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Logo of nihpaAbout Author manuscriptsSubmit a manuscriptHHS Public Access; Author Manuscript; Accepted for publication in peer reviewed journal;
Semin Cancer Biol. Author manuscript; available in PMC 2010 August 1.
Published in final edited form as:
PMCID: PMC2694964

JCV: An Oncogenic Virus in Animals and Humans?


JCV is a human polyomavirus of the Polyomaviridae family, which also includes BK virus and simian vacuolating virus 40 (SV40). JC virus (JCV) was first isolated in 1971 from the brain of a patient with Progressive Multifocal Leukoencephalopathy (PML). Like other polyomaviruses, JCV has a restricted host range. The virus infects the majority of the human population with seroconversion occurring during adolescence. JCV has a limited and specific tissue tropism infecting the kidney and oligodendrocytes and astrocytes in the central nervous system (CNS). Initial JCV infection is generally asymptomatic in immunocompetent hosts, and it establishes a persistent infection in the kidney and possibly bone marrow. In immunocompromised individuals JCV can cause a lytic infection in the CNS and lead to development of the fatal, demyelinating disease PML. The name polyoma is derived from the Greek terms: poly, meaning many, and oma, meaning tumors, owing to the capacity of this group of viruses to cause tumors. JCV inoculation of small animal models and non-human primates, which are not permissive to a productive JCV infection, leads to tumor formation. Given the ubiquitous nature of the virus and its strong association with cancer in animal models, it is hypothesized that JCV plays a role in human cancers. However, the role for JCV in human cancers and tumor formation is not clear. Some researchers have reported an association of JCV with human cancers including brain tumors, colorectal cancers, and cancers of the gastrointestinal tract, while other groups report no correlation. Here, we review the role of JCV in cancers in animal models and present the findings on JCV in human cancers.

Keywords: JC virus, polyomavirus, cancer, DNA tumor virus, PML

1. Introduction

JC virus (JCV) is a human polyomavirus of the Polyomaviridae family and is the causative agent of Progressive Multifocal Leukoencephalopathy (PML). The name polyoma is derived from the Greek terms: poly, meaning many, and oma, meaning tumors, and refers to the capacity of these viruses to cause tumors. The relationship between Polyomaviruses and cancer is a topic that has intrigued researchers in the field for the past 50 years. The debate about polyomaviruses in human cancer arose from the findings that polyomaviruses can transform cells and are oncogenic in non-permissive hosts. Furthermore, attempts to develop a model system to study PML led to the observation that JCV is oncogenic in experimental animal models. Given the oncogenic potential of JCV and that the majority of the human population is seropositive for JCV, the role of polyomaviruses in human cancer development is an obvious question. Many elegant studies have been performed to investigate the association of JCV and human cancers yet a causative role for JCV in cancer has not been established. In this review we examine the evidence of JCV in cancer in both animals and humans and try to demystify the ongoing debate.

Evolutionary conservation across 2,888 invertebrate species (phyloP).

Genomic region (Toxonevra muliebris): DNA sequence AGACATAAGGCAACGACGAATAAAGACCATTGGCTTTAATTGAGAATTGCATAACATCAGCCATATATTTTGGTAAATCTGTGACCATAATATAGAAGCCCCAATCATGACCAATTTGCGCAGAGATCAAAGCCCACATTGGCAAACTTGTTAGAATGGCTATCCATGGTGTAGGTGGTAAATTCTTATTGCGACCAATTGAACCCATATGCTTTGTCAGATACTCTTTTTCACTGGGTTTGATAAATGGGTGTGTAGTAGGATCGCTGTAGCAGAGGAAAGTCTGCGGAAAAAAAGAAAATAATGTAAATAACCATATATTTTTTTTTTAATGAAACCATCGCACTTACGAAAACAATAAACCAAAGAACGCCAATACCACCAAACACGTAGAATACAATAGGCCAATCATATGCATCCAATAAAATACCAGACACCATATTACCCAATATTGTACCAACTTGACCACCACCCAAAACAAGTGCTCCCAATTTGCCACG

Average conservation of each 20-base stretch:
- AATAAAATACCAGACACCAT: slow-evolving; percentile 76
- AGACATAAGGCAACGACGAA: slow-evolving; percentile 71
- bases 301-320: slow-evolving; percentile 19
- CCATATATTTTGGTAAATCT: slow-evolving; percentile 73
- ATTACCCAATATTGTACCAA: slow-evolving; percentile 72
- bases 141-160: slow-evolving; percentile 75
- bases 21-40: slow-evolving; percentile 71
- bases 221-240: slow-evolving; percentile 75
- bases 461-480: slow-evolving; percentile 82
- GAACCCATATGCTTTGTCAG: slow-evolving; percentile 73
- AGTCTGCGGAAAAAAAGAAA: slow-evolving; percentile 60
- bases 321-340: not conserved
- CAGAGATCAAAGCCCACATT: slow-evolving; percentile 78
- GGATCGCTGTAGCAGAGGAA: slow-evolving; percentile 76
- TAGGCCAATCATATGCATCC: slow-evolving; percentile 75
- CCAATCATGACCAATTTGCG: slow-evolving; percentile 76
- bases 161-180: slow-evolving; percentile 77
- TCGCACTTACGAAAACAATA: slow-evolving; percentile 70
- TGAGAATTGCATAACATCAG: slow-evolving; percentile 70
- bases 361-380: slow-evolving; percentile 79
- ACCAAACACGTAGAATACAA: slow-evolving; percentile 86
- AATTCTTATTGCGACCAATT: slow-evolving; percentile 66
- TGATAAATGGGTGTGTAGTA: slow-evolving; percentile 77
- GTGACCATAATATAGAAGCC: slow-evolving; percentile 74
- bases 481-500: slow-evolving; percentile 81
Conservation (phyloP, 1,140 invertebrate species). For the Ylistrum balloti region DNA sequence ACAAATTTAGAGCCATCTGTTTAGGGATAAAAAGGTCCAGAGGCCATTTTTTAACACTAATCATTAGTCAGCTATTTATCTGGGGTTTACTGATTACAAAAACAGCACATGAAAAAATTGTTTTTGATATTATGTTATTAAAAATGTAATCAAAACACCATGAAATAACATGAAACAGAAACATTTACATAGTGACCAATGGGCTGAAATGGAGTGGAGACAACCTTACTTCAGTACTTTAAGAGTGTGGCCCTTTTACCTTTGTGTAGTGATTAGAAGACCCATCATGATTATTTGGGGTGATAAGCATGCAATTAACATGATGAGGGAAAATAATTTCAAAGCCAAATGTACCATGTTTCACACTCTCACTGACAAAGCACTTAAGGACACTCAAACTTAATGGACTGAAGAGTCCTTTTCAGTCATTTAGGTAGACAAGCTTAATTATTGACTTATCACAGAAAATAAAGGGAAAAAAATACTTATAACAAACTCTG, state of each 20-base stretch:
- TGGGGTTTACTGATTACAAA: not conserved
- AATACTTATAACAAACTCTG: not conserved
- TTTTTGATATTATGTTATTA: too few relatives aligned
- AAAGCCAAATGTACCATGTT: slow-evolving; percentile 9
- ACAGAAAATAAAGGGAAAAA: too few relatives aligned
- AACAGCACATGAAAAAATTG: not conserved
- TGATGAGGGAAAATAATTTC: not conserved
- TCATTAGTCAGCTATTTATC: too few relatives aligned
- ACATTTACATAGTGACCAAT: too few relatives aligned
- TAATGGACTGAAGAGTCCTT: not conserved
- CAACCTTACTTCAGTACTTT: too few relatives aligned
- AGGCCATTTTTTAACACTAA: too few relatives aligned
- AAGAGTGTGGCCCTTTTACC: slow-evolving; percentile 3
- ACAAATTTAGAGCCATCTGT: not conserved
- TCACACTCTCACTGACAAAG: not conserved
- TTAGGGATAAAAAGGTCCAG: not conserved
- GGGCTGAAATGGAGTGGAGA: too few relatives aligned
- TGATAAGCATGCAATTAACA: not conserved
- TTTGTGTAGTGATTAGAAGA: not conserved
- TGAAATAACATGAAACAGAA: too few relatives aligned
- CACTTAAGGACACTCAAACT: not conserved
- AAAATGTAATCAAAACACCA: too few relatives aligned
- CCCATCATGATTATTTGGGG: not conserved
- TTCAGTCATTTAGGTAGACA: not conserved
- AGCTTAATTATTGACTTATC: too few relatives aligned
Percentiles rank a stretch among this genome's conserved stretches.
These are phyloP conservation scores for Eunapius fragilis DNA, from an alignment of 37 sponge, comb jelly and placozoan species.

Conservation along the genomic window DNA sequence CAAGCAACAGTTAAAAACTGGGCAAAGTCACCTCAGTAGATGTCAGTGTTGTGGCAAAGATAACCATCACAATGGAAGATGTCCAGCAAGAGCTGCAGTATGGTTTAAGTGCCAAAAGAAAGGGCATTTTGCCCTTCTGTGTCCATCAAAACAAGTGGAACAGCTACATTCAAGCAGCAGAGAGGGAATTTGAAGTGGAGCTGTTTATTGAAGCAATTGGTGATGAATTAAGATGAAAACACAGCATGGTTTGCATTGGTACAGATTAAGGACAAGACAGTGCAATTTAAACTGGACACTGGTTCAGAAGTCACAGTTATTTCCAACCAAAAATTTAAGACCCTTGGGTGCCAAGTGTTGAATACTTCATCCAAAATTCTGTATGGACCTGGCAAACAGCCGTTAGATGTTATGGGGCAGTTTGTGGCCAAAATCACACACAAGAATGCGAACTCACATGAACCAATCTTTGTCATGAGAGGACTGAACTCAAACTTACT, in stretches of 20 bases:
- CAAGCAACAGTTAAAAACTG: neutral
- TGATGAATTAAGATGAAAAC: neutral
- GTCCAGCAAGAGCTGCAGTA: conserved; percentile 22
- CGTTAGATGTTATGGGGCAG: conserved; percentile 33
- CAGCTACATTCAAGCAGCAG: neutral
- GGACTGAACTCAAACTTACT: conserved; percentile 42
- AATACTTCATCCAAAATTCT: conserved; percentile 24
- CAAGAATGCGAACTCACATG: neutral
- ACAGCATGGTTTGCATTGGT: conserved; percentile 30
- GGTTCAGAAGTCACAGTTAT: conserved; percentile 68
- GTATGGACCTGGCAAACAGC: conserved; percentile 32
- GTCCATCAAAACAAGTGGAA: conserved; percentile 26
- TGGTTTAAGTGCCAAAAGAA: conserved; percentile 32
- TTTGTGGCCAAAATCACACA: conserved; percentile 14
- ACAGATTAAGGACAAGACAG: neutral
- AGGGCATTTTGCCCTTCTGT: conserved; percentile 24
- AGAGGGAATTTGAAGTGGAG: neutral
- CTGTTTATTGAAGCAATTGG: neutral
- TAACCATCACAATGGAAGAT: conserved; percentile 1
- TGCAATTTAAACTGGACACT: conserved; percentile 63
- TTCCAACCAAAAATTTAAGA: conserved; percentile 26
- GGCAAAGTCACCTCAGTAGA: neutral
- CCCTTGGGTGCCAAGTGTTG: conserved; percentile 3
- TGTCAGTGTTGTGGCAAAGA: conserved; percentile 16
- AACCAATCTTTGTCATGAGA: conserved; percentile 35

2. JC Virus

2.1. JCV History and Disease

JCV is a human polyomavirus of the Polyomaviridae family, which also includes BK virus and simian vacuolating virus 40 (SV40). JC virus (JCV) was first isolated in 1971 from the brain of a patient with Progressive Multifocal Leukoencephalopathy (PML) [1]. This virus, termed Mad-1, is the JCV prototype strain and has been used in most in vitro and in vivo studies of JCV. Most individuals become infected with JC virus during childhood or adolescence, and by adulthood approximately 50–80% of individuals are seropositive [2,3]. Although the exact mechanism of JCV transmission is unknown, it is thought to be spread via a fecal-oral route as JCV can be detected in untreated urban sewage [4,5]. Initial JCV infection is thought to occur in the tonsils [6,7,8], after which the virus spreads to infect the epithelium of the kidney, [9,10] where it establishes a life-long, persistent infection [11]. JCV infection in immunocompetent hosts is usually subclinical and localized in the kidney. It is not clear whether JCV reactivation causes viral spread to the CNS or if a latent infection in the CNS becomes locally reactivated. However, JCV is permissive in B-lymphocytes of the bone marrow and peripheral blood [12,13,14,15,16,17], suggesting that viral spread after primary replication may occur via a hematogenous route. In the CNS, JCV infects glial cells including astrocytes and myelin-producing cells, known as oligodendrocytes [18,19]. In cases of immunosuppression, JCV can become reactivated leading to enhanced viral replication and a lytic infection of the CNS [20,15,14,21] causing cytolytic destruction of oligodendroglia, resulting in the fatal disease PML [22,23]. The exact mechanism of oligodendroglia cell death in PML is unknown (reviewed in [23]). PML is characterized by multiple foci of demyelination of cerebral white matter. Disease diagnosis is made by identification of white matter lesions through magnetic resolution imaging [24] and PCR analysis of cerebrospinal fluid for JCV DNA [25]. Patients with PML develop symptoms including ataxia, hemiplegia, paralysis, vision loss, speech impairment, and loss of cognitive function [22,26]. The prognosis for PML is dismal as it proves fatal within 6–12 months of the onset of symptoms [27,28,29,30,31].